South Africans know all about this.

What The Locust Effect points out, though, is that when those with education, means and influence can pay for private security – they lose the need to advocate for better public security, and effectively abandon the system to further decay. Why get embroiled with an overworked public prosecutor when you can hire your own attorney to expedite a civil claim for relief? Why campaign for better training and resourcing for the local police when you can hire a crowd of better-paid, better-managed, neatly-uniformed security guards to keep your home safe?

The result is that less political will, less community urgency, less debate and pressure and leverage goes towards making a public justice system that is better for ALL.

South Africa has not been razed by a plague of locusts yet. But we know about violence, and my nagging feeling is that there are helpful lessons to learn from others’ experience. We cannot afford to give up on the police and courts in South Africa. For the sake of the WHOLE country’s vulnerability to the locusts of violence, we can learn lessons and glean hope from others’ experience. The Locust Effect is about how the end of poverty requires the end of violence. And the implications are clear: when we take a stand against violence, we will push back against poverty too.

I’m giving away two copies of the Locust Effect this week on my blog. You can enter here.  You can read more and watch some incredible short videos on it at the Locust Effect Website. And the book will be available in South Africa in April 2014: order your copies from Kalahari or Exclusive Books.

An incredible movie and a book giveaway – The Locust Effect

Yesterday I introduced you to a book I believe is going to change the way we look at global poverty: The Locust Effect. If you missed yesterday, here’s the link to The Beginner’s Guide to the Locust Effect, and the  link to The Locust Effect website. Today: there’s a free movie and free books (yes! that’s plural! BOOKS!) up for grabs.

Watch the Movie

Maybe wordy words are not your thing. Maybe a picture is worth a thousand words. If so, here is a short video to introduce The Locust Effect.

This week, we are spreading the word about the plague of everyday violence and the urgent need for us to address it for the sake of the billions of vulnerable and victimized poor in our world. This calls for courage on our part: courage to not look away, to ask hard questions, to get involved in something messy for the sake of loving the least of these.

Share and Win!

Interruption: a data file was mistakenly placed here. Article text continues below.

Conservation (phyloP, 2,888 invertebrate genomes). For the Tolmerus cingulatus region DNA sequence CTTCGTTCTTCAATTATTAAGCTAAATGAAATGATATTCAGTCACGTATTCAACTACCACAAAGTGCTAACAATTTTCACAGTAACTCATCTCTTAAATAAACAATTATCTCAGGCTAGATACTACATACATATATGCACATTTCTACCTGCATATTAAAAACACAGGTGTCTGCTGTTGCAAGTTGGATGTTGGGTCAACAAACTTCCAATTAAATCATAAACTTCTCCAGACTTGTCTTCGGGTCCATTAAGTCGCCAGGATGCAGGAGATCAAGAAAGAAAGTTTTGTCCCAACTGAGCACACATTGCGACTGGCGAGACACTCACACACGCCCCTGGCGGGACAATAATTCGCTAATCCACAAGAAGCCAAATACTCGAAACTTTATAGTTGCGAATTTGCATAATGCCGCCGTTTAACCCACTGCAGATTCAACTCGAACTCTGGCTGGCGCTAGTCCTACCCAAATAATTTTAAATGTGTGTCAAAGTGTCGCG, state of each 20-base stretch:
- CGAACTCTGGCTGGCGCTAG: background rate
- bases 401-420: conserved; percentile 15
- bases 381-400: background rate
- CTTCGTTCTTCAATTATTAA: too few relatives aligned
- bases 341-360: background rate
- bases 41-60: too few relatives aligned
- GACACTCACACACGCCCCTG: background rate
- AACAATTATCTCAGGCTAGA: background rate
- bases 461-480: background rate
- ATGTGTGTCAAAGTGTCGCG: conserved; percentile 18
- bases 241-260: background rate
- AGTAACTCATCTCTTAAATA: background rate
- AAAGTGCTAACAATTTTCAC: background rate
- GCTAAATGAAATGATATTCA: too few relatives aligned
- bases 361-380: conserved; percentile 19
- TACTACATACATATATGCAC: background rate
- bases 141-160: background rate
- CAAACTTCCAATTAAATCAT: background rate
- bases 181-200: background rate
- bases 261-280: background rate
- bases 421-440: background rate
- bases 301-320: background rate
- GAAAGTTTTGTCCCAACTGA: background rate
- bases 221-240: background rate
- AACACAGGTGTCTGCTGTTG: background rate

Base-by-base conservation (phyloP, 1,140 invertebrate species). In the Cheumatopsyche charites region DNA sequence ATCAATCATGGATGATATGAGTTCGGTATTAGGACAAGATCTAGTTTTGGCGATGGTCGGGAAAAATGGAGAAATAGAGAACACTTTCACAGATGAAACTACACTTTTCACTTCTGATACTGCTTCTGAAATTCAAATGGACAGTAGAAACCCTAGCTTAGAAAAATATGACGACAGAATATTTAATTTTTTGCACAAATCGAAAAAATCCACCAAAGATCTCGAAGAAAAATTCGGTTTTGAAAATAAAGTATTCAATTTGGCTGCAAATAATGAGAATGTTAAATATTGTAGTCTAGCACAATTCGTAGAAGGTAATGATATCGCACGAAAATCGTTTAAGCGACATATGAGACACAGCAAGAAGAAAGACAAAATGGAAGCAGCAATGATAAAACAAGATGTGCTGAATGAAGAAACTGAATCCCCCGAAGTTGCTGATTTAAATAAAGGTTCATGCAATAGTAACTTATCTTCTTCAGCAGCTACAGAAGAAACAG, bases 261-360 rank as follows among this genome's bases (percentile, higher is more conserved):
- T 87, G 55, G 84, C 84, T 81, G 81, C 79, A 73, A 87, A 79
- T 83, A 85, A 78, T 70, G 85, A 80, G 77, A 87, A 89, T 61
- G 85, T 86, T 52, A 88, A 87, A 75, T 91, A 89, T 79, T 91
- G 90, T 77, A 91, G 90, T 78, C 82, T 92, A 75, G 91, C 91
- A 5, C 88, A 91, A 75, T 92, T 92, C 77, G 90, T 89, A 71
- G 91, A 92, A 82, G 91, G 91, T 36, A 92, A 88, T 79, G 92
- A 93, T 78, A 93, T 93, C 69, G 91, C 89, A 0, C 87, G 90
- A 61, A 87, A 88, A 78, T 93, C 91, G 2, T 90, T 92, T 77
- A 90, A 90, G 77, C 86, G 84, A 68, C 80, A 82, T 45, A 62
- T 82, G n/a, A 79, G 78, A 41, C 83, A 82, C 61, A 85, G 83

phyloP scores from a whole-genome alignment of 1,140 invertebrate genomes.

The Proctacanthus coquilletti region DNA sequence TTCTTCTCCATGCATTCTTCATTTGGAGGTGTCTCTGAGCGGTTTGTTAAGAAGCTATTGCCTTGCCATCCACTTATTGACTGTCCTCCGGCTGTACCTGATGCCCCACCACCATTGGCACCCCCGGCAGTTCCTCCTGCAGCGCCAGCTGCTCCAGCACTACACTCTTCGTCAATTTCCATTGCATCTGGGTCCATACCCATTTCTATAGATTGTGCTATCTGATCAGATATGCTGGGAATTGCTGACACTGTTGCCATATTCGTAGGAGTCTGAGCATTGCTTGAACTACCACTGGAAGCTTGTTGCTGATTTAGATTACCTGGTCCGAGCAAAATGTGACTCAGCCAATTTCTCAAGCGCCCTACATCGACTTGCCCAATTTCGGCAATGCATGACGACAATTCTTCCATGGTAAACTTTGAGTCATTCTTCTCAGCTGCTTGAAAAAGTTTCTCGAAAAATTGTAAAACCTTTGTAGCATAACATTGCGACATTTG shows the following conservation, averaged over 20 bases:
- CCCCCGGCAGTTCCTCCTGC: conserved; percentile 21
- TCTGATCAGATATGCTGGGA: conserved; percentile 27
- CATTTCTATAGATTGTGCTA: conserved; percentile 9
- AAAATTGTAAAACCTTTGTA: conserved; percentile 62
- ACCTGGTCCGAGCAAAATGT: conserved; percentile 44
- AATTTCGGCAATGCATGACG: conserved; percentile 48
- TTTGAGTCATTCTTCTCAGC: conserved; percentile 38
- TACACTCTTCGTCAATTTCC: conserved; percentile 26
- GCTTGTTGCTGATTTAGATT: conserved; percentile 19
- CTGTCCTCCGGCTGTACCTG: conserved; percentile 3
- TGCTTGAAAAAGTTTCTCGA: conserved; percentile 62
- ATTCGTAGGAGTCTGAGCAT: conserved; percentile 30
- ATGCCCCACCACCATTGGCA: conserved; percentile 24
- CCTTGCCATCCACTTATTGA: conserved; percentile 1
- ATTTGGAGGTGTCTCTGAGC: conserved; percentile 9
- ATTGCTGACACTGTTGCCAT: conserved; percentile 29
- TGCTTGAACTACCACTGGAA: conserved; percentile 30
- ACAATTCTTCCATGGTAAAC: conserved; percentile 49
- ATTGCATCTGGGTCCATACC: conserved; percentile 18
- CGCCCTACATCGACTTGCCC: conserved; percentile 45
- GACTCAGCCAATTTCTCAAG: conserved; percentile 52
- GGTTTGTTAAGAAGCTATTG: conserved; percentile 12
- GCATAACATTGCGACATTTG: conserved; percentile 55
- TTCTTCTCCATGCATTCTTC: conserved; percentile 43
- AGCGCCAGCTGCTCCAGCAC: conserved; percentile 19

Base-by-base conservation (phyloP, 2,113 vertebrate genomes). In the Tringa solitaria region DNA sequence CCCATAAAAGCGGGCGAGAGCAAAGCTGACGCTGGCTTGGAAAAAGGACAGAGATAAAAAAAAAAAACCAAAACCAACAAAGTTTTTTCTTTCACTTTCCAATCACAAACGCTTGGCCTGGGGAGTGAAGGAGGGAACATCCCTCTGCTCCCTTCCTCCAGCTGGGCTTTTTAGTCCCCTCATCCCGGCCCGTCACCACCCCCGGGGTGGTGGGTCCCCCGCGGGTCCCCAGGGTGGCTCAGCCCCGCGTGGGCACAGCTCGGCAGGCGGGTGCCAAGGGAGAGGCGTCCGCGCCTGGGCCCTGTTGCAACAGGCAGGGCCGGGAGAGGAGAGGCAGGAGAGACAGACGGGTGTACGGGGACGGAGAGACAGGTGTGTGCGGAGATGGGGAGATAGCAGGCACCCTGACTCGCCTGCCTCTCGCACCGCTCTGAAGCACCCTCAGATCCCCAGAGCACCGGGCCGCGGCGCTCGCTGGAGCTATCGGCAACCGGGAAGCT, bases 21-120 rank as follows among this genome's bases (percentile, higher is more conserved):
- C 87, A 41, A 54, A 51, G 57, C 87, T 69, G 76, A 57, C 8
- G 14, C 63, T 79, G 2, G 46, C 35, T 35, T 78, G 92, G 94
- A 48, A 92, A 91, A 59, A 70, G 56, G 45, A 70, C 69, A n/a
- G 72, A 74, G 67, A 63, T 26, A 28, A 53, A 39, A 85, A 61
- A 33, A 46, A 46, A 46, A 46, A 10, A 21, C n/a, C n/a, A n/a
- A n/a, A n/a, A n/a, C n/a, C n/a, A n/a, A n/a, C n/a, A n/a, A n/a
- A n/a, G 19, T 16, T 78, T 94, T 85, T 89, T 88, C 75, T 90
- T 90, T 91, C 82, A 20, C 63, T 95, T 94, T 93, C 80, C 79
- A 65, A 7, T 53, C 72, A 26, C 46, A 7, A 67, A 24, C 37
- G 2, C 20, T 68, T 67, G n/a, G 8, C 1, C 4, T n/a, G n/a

The goal this week is to be AWARE and SHARE. We want to get the word out. IJM has generously offered to let me give away a copy of the book. A hard back copy of The Locust Effect is up for grabs to all entrants within the USA. However, I want to add another book to the prize pile – and so I am offering a Kindle version of the book to a winner outside of the USA, which can be received by email. That’s right folks – there are TWO COPIES OF THE LOCUST EFFECT UP FOR GRABS!

To enter, leave a comment and tell me what action step you took from the suggestions below (share on Twitter, sign the petition, watch the video, etc…). For multiple entries, leave a separate comment for each action step you took.  I will choose a random winner on February 9th. Suggested action steps:

Spread the word about the Locust Effect: Shine a light into the dark places by talking about The Locust Effect with friends and sharing links on social media.

  • Share the video on facebook, twitter, google +, or email it to someone.
  • Share the Locust Effect website
  • Share a blog post about it.
  • Sample Tweet: Can watching a video change the lives of the world’s 4bil poorest? Maybe not, but it’s a start. Watch: http://bit.ly/TLEveryday#LocustEffect
  • -Sample Tweet: It’s time! Buy @garyhaugen’s #LocustEffect this week & $20 will go to @IJM to fight violence against the poor. A win-win:http://bit.ly/BuyTLE

Grab a button and make it your profile picture or cover photo:

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TLE Facebook_Cover

Buy the book It is available in major stores and online. (From now until February 8th, $20 will be donated for every copy of The Locust Effect sold, up to $40,000 or 2,000 copies. This would fund 8 rescue operations and rescue hundreds! All author royalties go to IJM to help fight violence against the poor.)

Sign the petition – Send a message to the U.N. now. Ask that violence against the poor be elevated as a global issue. (You can sign with one-click by connecting to Facebook, it only takes a few seconds)

Donate – IJM (the International Justice Mission) is on the ground all over the world bringing rescue to victims of slavery, sexual exploitation and other forms of violent oppression. Give freedom, give justice.

Be creative – share about the Locust Effect in your small group, mention it in a lecture where international affairs are being discussed, write a letter to a newspaper, write a song and share it, shoot a short video with some friends saying “I know what the Locust Effect is!” and upload it onto youtube.